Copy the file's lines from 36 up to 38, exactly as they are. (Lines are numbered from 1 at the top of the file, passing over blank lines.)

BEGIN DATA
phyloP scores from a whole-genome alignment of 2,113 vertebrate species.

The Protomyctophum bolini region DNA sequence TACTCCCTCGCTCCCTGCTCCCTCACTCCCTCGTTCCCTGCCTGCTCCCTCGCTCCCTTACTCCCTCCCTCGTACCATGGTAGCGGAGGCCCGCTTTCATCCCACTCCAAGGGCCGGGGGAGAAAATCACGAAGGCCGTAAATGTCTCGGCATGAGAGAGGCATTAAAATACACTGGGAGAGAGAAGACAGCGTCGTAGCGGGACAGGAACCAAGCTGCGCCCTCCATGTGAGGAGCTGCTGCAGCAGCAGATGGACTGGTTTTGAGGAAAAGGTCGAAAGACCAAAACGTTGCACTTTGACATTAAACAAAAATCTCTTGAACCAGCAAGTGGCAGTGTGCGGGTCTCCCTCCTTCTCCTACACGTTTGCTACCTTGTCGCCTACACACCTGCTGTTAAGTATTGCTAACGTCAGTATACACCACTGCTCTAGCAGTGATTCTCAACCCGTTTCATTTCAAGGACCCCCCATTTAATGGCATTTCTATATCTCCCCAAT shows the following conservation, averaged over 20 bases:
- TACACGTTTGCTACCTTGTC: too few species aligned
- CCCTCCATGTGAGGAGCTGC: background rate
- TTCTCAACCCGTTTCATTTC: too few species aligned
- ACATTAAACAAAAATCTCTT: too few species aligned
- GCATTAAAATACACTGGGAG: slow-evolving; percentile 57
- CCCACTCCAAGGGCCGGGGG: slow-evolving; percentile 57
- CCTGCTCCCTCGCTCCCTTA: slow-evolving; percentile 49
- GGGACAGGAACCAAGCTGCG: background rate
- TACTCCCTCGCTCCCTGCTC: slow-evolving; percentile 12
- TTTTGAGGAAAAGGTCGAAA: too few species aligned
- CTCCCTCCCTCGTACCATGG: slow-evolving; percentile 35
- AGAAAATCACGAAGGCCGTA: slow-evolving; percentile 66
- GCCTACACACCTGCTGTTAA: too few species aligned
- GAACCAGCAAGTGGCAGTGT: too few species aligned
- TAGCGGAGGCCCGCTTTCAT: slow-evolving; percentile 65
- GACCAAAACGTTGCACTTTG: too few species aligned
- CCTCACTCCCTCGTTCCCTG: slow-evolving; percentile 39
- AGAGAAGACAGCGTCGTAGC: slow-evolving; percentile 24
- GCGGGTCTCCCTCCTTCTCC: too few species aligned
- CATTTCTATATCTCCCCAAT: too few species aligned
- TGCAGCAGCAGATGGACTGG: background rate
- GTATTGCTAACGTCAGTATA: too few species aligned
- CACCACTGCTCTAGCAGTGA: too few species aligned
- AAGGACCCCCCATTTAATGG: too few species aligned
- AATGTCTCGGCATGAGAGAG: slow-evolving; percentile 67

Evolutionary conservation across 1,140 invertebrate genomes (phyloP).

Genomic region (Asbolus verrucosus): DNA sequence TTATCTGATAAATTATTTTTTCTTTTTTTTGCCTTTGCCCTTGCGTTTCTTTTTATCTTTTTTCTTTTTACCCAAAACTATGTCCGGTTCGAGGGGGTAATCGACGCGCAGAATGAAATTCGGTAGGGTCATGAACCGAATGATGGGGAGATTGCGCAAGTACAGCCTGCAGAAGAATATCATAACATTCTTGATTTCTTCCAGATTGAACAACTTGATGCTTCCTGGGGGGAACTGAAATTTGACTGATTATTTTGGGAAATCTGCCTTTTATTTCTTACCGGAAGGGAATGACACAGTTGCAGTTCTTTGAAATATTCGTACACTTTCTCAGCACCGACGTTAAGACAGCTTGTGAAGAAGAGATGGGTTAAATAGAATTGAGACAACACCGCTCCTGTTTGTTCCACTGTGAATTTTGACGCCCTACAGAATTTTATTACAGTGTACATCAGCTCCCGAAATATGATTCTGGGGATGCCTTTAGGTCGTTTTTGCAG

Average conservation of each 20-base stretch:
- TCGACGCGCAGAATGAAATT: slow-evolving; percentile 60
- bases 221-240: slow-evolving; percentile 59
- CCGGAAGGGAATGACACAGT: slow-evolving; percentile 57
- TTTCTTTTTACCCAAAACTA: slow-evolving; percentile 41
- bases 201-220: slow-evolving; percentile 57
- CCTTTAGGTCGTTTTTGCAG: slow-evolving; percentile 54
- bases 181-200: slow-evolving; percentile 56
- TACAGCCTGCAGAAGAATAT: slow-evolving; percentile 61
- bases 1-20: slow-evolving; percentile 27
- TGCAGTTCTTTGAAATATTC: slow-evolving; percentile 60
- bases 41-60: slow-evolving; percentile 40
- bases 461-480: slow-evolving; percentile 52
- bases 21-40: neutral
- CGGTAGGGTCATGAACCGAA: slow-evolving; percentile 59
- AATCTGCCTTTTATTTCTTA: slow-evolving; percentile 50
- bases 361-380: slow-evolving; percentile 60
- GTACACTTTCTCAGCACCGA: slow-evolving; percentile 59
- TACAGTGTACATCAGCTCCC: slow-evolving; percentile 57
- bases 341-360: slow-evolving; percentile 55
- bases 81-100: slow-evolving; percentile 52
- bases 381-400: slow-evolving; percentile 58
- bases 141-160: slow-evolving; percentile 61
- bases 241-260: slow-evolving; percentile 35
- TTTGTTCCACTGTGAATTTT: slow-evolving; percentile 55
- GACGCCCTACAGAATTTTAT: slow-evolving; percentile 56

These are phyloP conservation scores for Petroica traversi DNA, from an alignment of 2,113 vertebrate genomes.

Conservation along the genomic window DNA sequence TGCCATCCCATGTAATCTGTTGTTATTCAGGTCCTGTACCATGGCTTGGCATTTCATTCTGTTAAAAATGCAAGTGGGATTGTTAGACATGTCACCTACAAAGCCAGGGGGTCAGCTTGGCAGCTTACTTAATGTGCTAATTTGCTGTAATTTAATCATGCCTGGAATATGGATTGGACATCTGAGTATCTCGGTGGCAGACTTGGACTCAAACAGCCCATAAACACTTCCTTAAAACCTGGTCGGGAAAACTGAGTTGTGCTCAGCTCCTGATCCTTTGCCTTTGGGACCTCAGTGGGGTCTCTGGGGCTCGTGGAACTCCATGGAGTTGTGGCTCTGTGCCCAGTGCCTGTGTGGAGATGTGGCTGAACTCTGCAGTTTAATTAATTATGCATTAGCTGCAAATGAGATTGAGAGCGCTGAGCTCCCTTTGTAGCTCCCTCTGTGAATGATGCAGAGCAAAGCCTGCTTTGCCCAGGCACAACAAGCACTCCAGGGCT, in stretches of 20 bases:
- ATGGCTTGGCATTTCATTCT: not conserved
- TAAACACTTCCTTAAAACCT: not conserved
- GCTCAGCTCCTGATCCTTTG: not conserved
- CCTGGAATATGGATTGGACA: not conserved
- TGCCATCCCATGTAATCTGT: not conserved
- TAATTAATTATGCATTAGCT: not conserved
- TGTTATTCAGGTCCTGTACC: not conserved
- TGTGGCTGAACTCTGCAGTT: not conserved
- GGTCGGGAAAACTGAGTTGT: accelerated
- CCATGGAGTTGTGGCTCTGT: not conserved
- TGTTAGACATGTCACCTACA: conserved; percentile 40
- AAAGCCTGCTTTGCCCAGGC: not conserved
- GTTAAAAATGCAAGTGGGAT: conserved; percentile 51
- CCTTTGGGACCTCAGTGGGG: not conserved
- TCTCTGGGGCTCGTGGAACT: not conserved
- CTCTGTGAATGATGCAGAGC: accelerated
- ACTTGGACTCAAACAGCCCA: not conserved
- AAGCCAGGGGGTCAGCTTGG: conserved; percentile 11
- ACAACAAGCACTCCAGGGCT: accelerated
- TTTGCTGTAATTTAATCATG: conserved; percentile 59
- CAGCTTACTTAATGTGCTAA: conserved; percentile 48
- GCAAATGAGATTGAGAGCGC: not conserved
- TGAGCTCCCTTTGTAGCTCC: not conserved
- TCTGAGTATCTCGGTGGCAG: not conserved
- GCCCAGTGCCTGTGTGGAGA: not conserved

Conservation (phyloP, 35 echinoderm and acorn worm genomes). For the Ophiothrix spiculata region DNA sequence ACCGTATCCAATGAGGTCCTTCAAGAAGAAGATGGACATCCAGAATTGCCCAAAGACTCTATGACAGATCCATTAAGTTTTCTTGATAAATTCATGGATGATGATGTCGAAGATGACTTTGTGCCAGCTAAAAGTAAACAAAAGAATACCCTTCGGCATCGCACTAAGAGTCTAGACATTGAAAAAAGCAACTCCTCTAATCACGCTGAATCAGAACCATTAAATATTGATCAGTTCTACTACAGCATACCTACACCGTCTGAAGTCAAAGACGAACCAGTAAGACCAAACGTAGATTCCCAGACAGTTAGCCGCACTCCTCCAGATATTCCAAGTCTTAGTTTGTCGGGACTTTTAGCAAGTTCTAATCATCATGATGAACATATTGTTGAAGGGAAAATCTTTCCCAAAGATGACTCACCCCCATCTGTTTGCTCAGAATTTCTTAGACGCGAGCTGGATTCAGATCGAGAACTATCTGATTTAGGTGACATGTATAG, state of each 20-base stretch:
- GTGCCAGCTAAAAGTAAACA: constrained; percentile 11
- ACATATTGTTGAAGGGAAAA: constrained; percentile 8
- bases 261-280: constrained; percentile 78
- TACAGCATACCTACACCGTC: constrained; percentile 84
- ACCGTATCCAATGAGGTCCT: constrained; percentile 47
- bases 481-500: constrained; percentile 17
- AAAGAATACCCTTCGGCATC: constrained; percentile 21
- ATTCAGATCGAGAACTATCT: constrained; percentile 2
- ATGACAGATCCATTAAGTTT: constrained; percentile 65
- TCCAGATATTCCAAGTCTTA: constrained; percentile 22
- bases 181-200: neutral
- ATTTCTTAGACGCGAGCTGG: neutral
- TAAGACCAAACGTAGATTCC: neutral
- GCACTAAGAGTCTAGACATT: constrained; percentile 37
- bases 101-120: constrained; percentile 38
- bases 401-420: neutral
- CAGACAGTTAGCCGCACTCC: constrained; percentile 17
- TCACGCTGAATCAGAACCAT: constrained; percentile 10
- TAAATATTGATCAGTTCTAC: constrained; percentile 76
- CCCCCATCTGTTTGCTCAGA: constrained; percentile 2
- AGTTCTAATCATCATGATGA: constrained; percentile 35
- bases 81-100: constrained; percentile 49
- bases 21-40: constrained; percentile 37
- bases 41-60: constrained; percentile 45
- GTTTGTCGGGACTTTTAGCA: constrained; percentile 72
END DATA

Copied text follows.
- CCTTTAGGTCGTTTTTGCAG: slow-evolving; percentile 54
- bases 181-200: slow-evolving; percentile 56
- TACAGCCTGCAGAAGAATAT: slow-evolving; percentile 61